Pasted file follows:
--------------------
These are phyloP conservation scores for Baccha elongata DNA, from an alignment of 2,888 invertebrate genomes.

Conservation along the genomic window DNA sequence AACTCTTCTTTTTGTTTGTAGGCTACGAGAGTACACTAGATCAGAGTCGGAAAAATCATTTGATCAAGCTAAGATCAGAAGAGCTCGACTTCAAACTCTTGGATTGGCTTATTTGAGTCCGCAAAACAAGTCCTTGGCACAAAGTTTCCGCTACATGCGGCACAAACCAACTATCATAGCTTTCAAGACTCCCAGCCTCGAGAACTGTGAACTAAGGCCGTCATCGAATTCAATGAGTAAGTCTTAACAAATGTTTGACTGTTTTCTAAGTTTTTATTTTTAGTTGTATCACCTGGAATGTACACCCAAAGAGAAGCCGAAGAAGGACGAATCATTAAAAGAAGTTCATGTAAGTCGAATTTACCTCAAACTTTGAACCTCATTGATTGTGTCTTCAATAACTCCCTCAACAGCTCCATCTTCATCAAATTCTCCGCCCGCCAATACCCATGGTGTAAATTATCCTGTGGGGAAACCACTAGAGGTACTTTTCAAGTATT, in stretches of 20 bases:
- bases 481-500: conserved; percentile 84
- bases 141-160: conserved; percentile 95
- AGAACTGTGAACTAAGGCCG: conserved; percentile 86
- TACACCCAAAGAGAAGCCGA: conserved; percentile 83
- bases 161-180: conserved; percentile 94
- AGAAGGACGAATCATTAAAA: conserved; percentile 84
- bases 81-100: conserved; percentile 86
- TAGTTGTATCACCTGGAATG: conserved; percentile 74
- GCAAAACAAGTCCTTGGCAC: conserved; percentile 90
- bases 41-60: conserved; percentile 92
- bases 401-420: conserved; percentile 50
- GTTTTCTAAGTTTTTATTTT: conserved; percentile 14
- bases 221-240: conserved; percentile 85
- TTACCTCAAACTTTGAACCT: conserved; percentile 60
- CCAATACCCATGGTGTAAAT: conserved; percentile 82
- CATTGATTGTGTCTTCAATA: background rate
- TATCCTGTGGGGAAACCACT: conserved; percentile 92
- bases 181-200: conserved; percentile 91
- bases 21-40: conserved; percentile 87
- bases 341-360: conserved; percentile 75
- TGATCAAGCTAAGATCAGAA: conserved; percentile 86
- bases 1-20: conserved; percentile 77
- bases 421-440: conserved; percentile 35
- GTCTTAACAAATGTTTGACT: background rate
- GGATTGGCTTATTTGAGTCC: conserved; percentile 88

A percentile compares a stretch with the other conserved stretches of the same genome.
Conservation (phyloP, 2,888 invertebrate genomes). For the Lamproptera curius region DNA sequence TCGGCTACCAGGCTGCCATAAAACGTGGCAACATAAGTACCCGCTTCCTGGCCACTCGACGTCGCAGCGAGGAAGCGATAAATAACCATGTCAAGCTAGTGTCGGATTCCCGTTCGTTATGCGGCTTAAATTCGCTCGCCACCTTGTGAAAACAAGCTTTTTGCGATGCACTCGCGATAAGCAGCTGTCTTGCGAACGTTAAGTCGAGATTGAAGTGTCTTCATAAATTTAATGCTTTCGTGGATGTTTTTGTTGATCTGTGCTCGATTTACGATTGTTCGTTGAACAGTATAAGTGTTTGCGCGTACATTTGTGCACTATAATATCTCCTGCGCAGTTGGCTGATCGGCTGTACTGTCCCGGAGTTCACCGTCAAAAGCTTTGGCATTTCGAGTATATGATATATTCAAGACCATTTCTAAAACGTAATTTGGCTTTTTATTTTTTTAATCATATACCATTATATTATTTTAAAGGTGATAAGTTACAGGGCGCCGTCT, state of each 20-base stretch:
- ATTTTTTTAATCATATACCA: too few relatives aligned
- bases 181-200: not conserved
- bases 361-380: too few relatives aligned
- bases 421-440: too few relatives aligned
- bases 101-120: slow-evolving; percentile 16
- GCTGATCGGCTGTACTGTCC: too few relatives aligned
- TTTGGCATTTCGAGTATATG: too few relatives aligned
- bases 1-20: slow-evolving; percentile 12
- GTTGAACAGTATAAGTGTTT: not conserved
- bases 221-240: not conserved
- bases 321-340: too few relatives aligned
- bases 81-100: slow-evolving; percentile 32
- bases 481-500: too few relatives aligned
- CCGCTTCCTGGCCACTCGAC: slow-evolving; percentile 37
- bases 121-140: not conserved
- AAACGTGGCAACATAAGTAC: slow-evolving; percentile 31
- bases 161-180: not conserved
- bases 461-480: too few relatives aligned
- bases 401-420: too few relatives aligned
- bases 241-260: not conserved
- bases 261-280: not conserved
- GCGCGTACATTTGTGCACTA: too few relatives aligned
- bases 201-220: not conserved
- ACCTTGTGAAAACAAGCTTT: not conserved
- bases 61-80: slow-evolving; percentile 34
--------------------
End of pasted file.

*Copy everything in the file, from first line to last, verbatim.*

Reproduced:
These are phyloP conservation scores for Baccha elongata DNA, from an alignment of 2,888 invertebrate genomes.

Conservation along the genomic window DNA sequence AACTCTTCTTTTTGTTTGTAGGCTACGAGAGTACACTAGATCAGAGTCGGAAAAATCATTTGATCAAGCTAAGATCAGAAGAGCTCGACTTCAAACTCTTGGATTGGCTTATTTGAGTCCGCAAAACAAGTCCTTGGCACAAAGTTTCCGCTACATGCGGCACAAACCAACTATCATAGCTTTCAAGACTCCCAGCCTCGAGAACTGTGAACTAAGGCCGTCATCGAATTCAATGAGTAAGTCTTAACAAATGTTTGACTGTTTTCTAAGTTTTTATTTTTAGTTGTATCACCTGGAATGTACACCCAAAGAGAAGCCGAAGAAGGACGAATCATTAAAAGAAGTTCATGTAAGTCGAATTTACCTCAAACTTTGAACCTCATTGATTGTGTCTTCAATAACTCCCTCAACAGCTCCATCTTCATCAAATTCTCCGCCCGCCAATACCCATGGTGTAAATTATCCTGTGGGGAAACCACTAGAGGTACTTTTCAAGTATT, in stretches of 20 bases:
- bases 481-500: conserved; percentile 84
- bases 141-160: conserved; percentile 95
- AGAACTGTGAACTAAGGCCG: conserved; percentile 86
- TACACCCAAAGAGAAGCCGA: conserved; percentile 83
- bases 161-180: conserved; percentile 94
- AGAAGGACGAATCATTAAAA: conserved; percentile 84
- bases 81-100: conserved; percentile 86
- TAGTTGTATCACCTGGAATG: conserved; percentile 74
- GCAAAACAAGTCCTTGGCAC: conserved; percentile 90
- bases 41-60: conserved; percentile 92
- bases 401-420: conserved; percentile 50
- GTTTTCTAAGTTTTTATTTT: conserved; percentile 14
- bases 221-240: conserved; percentile 85
- TTACCTCAAACTTTGAACCT: conserved; percentile 60
- CCAATACCCATGGTGTAAAT: conserved; percentile 82
- CATTGATTGTGTCTTCAATA: background rate
- TATCCTGTGGGGAAACCACT: conserved; percentile 92
- bases 181-200: conserved; percentile 91
- bases 21-40: conserved; percentile 87
- bases 341-360: conserved; percentile 75
- TGATCAAGCTAAGATCAGAA: conserved; percentile 86
- bases 1-20: conserved; percentile 77
- bases 421-440: conserved; percentile 35
- GTCTTAACAAATGTTTGACT: background rate
- GGATTGGCTTATTTGAGTCC: conserved; percentile 88

A percentile compares a stretch with the other conserved stretches of the same genome.
Conservation (phyloP, 2,888 invertebrate genomes). For the Lamproptera curius region DNA sequence TCGGCTACCAGGCTGCCATAAAACGTGGCAACATAAGTACCCGCTTCCTGGCCACTCGACGTCGCAGCGAGGAAGCGATAAATAACCATGTCAAGCTAGTGTCGGATTCCCGTTCGTTATGCGGCTTAAATTCGCTCGCCACCTTGTGAAAACAAGCTTTTTGCGATGCACTCGCGATAAGCAGCTGTCTTGCGAACGTTAAGTCGAGATTGAAGTGTCTTCATAAATTTAATGCTTTCGTGGATGTTTTTGTTGATCTGTGCTCGATTTACGATTGTTCGTTGAACAGTATAAGTGTTTGCGCGTACATTTGTGCACTATAATATCTCCTGCGCAGTTGGCTGATCGGCTGTACTGTCCCGGAGTTCACCGTCAAAAGCTTTGGCATTTCGAGTATATGATATATTCAAGACCATTTCTAAAACGTAATTTGGCTTTTTATTTTTTTAATCATATACCATTATATTATTTTAAAGGTGATAAGTTACAGGGCGCCGTCT, state of each 20-base stretch:
- ATTTTTTTAATCATATACCA: too few relatives aligned
- bases 181-200: not conserved
- bases 361-380: too few relatives aligned
- bases 421-440: too few relatives aligned
- bases 101-120: slow-evolving; percentile 16
- GCTGATCGGCTGTACTGTCC: too few relatives aligned
- TTTGGCATTTCGAGTATATG: too few relatives aligned
- bases 1-20: slow-evolving; percentile 12
- GTTGAACAGTATAAGTGTTT: not conserved
- bases 221-240: not conserved
- bases 321-340: too few relatives aligned
- bases 81-100: slow-evolving; percentile 32
- bases 481-500: too few relatives aligned
- CCGCTTCCTGGCCACTCGAC: slow-evolving; percentile 37
- bases 121-140: not conserved
- AAACGTGGCAACATAAGTAC: slow-evolving; percentile 31
- bases 161-180: not conserved
- bases 461-480: too few relatives aligned
- bases 401-420: too few relatives aligned
- bases 241-260: not conserved
- bases 261-280: not conserved
- GCGCGTACATTTGTGCACTA: too few relatives aligned
- bases 201-220: not conserved
- ACCTTGTGAAAACAAGCTTT: not conserved
- bases 61-80: slow-evolving; percentile 34